2 tsp balsamic vinegar 1 heaping teaspoon drained capers 1 tsp olive oil Process the above ingredients in a food processor until a chunky paste forms, stopping machine occasionally to scrape down sides. 1+ 1⁄3 cups chopped fresh tomato 2 Tbsp finely chopped green onion 1 Tbsp shredded fresh basil 1 Tbsp olive oil Salt and freshly ground black pepper, to taste Combine above ingredients in a small bowl. Preheat oven to 425 degrees. One French baguette, approximately 12 inches long, cut into half-inch slices 2 Tbsp olive oil ½ cup freshly grated Parmesan cheese (or a mixture of Parmesan and

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mozzarella or Fontina) To make toast, lightly brush both sides of the baguette slices with the olive oil. Place slices on a baking sheet and bake for about five minutes or until golden brown, turning slices over halfway through cooking time. To assemble bruschetta: Spread about one teaspoon of the olive mixture on each toasted bread slice; top with about one tablespoon of the tomato mixture, then sprinkle with Parmesan cheese. Bake for three to four minutes or until cheese melts. Serve immediately. Makes about 20 pieces. Visit the Taste section on the North Shore News website (nsnews.com) to see Angela’s recipe for Chicken Marbella. Angela Shellard is a selfdescribed foodie. She has done informal catering for various functions. Contact: ashellard@ hotmail.ca.


SPORT

Wednesday, November 6, 2013 - North Shore News - A25

YOUR NORTH SHORE GUIDE to THE GAMES PEOPLE PLAY

West Van hosts B.C.’s best AA field hockey finals on Friday at Ambleside

ANDY PREST aprest@nsnews.com

Scan this page with the Layar app to see more photos of Collingwood’s 3-2 overtime win over Sentinel in the North Shore AA field hockey championship final.

One of the spiritual homes for field hockey in British Columbia will become the literal home for B.C. field hockey for the next three days as West Vancouver plays host to the senior girls AA provincial championships at Ambleside Park. Collingwood School is hosting the event with their own Cavaliers looking to win their second consecutive championship. The tournament will provide a great opportunity to showcase a sport that’s uniquely popular in West Vancouver at a great new venue, Rutledge Field, that is situated in a uniquely beautiful location, said Sara Bruner, Collingwood’s co-head coach along with Ashleigh Gold and Catherine Underwood. “It’s not a bad place to spend some time,” Bruner said with a laugh about the tournament’s Ambleside location. “It’s a chance to showcase a sport that is very popular in the West Vancouver area and a chance to kind of highlight that and bring the community together. It’s a small community in which field hockey is so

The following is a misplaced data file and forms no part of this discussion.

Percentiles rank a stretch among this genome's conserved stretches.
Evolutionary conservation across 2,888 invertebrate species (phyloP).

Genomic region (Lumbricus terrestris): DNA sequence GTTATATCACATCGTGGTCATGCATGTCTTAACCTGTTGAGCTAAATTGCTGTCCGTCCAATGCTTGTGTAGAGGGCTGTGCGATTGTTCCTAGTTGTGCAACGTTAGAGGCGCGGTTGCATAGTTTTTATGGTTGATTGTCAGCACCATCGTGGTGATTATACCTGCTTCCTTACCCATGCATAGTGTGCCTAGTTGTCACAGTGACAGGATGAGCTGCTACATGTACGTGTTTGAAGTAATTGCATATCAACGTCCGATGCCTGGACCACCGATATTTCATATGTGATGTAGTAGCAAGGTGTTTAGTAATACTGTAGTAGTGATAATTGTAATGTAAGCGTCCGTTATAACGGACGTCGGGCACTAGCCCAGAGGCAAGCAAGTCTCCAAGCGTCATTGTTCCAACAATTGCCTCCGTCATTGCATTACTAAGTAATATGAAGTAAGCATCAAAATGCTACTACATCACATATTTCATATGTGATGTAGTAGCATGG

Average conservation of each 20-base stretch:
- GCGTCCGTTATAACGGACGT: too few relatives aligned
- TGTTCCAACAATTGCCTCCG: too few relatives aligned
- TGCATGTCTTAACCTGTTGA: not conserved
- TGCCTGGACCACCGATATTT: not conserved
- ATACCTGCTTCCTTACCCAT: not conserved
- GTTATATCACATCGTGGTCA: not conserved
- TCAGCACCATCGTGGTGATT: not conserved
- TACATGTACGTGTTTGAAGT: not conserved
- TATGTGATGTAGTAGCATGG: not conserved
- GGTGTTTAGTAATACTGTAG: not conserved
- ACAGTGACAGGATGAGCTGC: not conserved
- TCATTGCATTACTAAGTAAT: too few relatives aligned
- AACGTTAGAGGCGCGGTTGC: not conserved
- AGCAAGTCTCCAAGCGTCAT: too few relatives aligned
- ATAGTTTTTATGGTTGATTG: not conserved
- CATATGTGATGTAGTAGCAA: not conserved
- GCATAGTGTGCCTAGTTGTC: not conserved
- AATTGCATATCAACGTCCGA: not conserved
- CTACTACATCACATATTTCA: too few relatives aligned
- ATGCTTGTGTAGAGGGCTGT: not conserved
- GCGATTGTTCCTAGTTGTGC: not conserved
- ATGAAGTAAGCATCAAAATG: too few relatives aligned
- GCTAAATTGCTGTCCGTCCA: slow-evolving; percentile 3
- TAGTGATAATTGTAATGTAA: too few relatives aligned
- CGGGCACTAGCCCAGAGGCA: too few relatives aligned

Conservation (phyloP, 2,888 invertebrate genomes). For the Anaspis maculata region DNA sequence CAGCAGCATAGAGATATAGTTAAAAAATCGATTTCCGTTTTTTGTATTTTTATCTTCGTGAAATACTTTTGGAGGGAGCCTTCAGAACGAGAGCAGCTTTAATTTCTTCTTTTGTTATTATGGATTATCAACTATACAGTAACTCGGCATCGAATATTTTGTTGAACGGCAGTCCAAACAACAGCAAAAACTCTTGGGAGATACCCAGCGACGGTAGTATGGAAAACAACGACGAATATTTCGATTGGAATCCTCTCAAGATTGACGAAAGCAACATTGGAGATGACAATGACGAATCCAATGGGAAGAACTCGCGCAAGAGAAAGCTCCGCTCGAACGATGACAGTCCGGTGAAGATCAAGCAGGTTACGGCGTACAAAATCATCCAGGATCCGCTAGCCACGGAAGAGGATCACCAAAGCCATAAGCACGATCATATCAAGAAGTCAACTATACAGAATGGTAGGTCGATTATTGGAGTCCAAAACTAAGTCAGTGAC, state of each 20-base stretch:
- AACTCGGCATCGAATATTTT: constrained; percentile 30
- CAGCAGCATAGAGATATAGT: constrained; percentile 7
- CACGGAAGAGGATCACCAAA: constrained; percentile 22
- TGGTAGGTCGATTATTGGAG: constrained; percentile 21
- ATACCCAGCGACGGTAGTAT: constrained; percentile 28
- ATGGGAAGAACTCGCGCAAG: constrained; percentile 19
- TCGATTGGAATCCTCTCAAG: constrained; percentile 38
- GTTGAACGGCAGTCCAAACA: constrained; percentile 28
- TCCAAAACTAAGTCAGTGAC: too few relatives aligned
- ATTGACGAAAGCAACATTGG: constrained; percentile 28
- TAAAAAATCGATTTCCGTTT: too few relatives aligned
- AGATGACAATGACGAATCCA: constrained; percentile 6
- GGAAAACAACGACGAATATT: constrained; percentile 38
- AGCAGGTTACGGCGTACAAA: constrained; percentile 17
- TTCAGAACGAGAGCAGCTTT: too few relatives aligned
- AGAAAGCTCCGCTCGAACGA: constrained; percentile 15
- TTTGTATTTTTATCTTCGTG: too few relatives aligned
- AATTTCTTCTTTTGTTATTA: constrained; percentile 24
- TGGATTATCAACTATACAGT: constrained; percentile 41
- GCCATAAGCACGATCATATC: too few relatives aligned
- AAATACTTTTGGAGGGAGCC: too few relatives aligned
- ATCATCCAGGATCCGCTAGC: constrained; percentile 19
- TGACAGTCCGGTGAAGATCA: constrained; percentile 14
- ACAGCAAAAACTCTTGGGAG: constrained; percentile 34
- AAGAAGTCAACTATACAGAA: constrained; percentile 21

Collingwood’s Isabelle Gouin (right) duels with Sentinel’s Katie Muller in the North Shore AA final Oct. 28. Collingwood, the host team for the provincial championships starting today, won the North Shore title in overtime. PHOTO CINDY GOODMAN important, for some reason or another.” The Cavaliers are riding high coming into provincials after claiming their sixth straight North

Shore title — five at the AA level and one at AAA — with an exciting overtime win over Sentinel last week. With several Collingwood players battling a flu bug

picked up on a recent road trip, the Cavaliers were pushed to the max by a tough Sentinel squad. The Cavaliers looked ready to roll to an easy

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victory after scoring one minute into the game but the Spartans answered quickly, twice erasing oneSee Cavaliers page 26


A26 - North Shore News - Wednesday, November 6, 2013

SPORT

Cavaliers hope for a home field advantage

From page 25

goal deficits to send it into overtime tied 2-2. Collingwood’s Rachel Spouge scored two minutes into the 10-minute overtime frame, picking out a nifty drop pass in a crowded crease and firing in an accurate shot. “She just had a good shot to where the goalie was not,” said Bruner. “It was a play you work on during practice and to actually implement it during the game was exciting to see for us.” From there the Cavs hung on, holding off wave after wave of Sentinel attacks while also feeling the effects of the flu. “After 70 minutes they were exhausted — and then you have 10 more minutes to play,” said Bruner. “For us as coaches it was good to see their mental strength and it was good preparation for provincials because by the time you play the final game that’s your sixth